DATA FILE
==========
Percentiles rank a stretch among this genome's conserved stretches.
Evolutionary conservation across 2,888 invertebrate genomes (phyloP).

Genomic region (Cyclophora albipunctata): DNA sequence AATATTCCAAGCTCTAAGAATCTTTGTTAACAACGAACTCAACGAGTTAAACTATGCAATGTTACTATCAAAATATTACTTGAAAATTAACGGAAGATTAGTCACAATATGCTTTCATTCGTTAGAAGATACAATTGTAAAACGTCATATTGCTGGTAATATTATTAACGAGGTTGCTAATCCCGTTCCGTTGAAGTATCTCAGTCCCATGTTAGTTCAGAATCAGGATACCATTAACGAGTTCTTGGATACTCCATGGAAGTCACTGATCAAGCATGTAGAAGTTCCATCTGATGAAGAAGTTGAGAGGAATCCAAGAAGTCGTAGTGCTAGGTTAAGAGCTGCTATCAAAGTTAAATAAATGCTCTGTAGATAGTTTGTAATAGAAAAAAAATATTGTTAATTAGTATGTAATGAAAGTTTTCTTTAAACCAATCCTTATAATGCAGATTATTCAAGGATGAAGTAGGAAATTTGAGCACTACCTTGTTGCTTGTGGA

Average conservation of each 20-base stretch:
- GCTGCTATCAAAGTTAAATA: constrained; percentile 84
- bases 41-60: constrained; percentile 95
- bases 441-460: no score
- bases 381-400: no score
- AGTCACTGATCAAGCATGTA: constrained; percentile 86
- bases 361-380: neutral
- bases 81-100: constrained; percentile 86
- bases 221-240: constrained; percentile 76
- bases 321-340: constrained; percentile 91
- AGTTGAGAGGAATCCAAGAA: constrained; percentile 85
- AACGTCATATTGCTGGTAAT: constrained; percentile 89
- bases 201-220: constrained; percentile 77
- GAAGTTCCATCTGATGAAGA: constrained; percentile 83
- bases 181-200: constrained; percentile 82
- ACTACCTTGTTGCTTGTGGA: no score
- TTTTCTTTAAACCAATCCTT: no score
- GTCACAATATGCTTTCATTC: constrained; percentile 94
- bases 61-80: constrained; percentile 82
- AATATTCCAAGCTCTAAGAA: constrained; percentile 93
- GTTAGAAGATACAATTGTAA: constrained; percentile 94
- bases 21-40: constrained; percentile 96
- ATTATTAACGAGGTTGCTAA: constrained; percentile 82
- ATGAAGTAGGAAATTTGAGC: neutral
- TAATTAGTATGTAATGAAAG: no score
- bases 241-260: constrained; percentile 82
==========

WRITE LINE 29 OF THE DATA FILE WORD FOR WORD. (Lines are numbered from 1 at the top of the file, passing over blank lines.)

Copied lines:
- bases 241-260: constrained; percentile 82